FRASER ISLAND LAKES
FRASER ISLAND LAKES
would be hard to imagine lakes clearer than those on Fraser Island.
The water is so pure that the 40 or so lakes support
There are three types of lakes on Fraser, window, barrage and perched lakes Window lakes occur when the ground drops below the water table. The fine white sandy base acts as filters, giving the water its clarity.
There are several window lakes including Yankee Jack, Ocean lake and Lake Wabby. Lake Wabby is also termed a barrage lake, which is formed by the damming action of a sandblow blocking the waters on a natural spring. Wobby is relatively close to the ocean side of the island and unlike the other lakes it supports several varieties of fish. It is also a good example of the sandblow phenomena, gradually encroaching on the deep green waters of Wobby as the sandblow makes its gradual progress westward across the island. Swimmers in the lake should not run and dive off the sandblow - the water is very shallow close to the edge of the lake.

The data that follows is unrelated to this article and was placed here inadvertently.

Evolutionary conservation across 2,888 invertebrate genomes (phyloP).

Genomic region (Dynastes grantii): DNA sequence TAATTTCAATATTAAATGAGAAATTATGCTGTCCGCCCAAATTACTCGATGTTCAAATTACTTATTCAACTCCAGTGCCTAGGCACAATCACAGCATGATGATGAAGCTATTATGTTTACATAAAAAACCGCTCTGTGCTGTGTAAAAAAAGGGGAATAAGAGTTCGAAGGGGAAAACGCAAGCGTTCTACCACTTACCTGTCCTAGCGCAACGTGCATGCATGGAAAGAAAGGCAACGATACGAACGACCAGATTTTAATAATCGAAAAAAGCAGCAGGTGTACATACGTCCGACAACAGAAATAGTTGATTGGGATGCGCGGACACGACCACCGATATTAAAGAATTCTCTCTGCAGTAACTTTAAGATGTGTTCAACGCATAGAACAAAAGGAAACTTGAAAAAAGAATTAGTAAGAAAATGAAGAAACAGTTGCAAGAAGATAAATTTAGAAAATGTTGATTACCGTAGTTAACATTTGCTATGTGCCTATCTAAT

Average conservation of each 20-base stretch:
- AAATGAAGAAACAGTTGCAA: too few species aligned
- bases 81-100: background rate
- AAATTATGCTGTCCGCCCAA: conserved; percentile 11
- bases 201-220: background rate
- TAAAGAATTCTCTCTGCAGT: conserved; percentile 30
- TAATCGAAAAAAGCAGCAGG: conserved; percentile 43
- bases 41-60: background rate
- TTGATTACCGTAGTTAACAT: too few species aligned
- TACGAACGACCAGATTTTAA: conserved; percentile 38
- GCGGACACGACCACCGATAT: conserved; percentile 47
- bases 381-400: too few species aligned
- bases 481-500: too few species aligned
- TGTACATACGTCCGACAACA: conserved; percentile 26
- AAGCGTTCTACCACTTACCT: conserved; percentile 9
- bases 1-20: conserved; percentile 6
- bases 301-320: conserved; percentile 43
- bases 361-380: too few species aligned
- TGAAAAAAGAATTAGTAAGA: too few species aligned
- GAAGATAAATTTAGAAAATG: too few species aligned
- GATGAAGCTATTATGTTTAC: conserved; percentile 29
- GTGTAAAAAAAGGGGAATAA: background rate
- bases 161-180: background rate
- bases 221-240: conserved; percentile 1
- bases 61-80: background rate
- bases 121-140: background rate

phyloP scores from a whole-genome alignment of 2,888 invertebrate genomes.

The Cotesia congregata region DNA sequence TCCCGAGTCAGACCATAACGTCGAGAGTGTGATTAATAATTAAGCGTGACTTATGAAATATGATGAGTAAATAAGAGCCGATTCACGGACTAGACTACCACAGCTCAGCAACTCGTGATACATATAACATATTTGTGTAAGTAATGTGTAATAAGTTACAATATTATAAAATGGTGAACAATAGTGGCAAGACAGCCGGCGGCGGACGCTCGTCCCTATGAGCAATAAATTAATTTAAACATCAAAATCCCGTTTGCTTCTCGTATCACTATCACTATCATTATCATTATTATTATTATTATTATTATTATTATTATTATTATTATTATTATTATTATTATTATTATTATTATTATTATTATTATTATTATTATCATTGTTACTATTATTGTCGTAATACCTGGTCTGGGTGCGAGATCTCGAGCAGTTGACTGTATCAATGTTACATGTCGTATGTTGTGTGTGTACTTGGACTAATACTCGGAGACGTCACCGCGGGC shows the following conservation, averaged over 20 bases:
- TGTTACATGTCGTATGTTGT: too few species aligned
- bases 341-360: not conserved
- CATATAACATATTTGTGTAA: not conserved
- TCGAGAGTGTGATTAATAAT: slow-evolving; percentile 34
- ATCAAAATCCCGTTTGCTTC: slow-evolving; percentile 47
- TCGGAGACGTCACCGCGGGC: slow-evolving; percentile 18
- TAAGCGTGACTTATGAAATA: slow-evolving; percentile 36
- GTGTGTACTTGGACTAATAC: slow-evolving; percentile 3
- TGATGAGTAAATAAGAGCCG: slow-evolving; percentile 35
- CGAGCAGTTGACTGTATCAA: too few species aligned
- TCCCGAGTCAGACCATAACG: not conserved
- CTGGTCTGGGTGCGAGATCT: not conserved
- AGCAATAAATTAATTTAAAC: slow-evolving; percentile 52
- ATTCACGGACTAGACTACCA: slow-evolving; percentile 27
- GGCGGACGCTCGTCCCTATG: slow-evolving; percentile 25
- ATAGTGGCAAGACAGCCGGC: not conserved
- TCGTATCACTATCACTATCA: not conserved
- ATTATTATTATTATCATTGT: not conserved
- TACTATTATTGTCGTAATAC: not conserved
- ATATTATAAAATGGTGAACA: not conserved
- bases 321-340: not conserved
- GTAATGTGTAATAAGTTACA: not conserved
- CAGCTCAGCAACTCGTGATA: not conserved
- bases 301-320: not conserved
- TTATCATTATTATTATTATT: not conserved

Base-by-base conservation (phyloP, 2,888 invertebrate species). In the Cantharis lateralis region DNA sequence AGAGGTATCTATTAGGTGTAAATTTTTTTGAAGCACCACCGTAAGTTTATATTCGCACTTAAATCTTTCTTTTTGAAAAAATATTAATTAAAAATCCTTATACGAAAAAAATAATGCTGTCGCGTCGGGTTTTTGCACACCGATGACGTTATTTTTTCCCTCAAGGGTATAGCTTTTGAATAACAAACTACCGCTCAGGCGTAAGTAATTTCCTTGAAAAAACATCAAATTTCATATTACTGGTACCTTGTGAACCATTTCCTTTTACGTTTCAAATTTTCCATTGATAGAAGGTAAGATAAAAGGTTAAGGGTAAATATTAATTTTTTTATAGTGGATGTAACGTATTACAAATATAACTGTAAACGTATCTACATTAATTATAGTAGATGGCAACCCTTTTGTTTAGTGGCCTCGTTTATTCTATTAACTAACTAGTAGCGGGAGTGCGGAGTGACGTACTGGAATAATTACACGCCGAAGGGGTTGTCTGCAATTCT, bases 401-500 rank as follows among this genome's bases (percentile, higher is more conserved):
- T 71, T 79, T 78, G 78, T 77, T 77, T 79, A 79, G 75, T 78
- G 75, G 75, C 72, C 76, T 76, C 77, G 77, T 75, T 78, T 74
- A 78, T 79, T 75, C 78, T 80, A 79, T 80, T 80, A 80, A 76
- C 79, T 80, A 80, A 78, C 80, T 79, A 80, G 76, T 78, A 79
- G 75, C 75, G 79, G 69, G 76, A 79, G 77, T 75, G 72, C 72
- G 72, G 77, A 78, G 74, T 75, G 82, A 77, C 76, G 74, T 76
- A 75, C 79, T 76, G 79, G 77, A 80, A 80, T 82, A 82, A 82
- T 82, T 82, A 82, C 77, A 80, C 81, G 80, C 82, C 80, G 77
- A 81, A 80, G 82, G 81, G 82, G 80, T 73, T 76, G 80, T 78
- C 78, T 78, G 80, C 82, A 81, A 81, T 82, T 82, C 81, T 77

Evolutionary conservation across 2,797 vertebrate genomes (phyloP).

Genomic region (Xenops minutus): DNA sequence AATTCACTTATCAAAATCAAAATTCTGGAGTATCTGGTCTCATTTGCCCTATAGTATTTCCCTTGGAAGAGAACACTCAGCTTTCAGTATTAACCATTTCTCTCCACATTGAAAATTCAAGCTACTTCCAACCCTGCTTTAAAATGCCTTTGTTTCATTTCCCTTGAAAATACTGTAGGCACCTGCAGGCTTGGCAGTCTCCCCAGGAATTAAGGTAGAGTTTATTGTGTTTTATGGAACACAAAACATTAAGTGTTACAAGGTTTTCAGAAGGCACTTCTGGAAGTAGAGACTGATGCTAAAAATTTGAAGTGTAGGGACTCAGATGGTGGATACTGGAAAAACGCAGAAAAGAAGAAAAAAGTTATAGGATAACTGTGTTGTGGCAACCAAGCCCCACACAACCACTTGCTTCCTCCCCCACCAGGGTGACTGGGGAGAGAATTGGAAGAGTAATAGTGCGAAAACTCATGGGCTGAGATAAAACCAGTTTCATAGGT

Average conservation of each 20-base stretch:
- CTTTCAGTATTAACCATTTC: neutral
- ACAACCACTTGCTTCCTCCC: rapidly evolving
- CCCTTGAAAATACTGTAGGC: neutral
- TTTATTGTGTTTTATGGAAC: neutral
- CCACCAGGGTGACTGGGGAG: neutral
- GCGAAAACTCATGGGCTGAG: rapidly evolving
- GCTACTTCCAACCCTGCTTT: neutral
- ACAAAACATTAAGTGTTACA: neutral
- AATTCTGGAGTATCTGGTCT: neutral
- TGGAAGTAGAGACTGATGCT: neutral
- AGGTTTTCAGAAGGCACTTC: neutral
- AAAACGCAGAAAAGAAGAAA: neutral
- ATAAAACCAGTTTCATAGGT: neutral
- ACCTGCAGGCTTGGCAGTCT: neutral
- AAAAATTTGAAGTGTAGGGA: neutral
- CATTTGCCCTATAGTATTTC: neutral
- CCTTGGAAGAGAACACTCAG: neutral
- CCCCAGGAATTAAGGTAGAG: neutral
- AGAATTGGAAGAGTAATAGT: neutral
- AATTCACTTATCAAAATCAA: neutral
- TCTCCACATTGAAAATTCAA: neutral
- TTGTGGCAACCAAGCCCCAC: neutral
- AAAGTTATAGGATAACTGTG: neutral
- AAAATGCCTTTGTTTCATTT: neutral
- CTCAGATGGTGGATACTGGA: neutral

Perched lakes occur above the water table. Saucer-shaped depressions with a hard, impervious base of organic matter and sand, form a catchment for the rain eventually creating the lake. The peat like base generally stains the water the colour of tea. In the northern half of the island, Lake Bowarrady is the highest of the perched lakes being some 120 metres above sea level. In the southern part of the island there is Lake Birrabeen and the popular Lake McKenzie. Lake Boomajin approximately 190 hectares in area is the world's largest perched dune lake.
Each of the lakes has its own particular character. Mysterious, moody and beautiful, they are excellent subjects for photography, great places to see birds, other fauna and flora and a welcome oasis for the hot Summer days. Scenic 4WD circuits and walking tracks in the southern half of the island take in some of the largest of the lakes including McKenzie, Birrabeen, Benaroon and Boomajin, There is a walking track to Lake Wabby from the beach.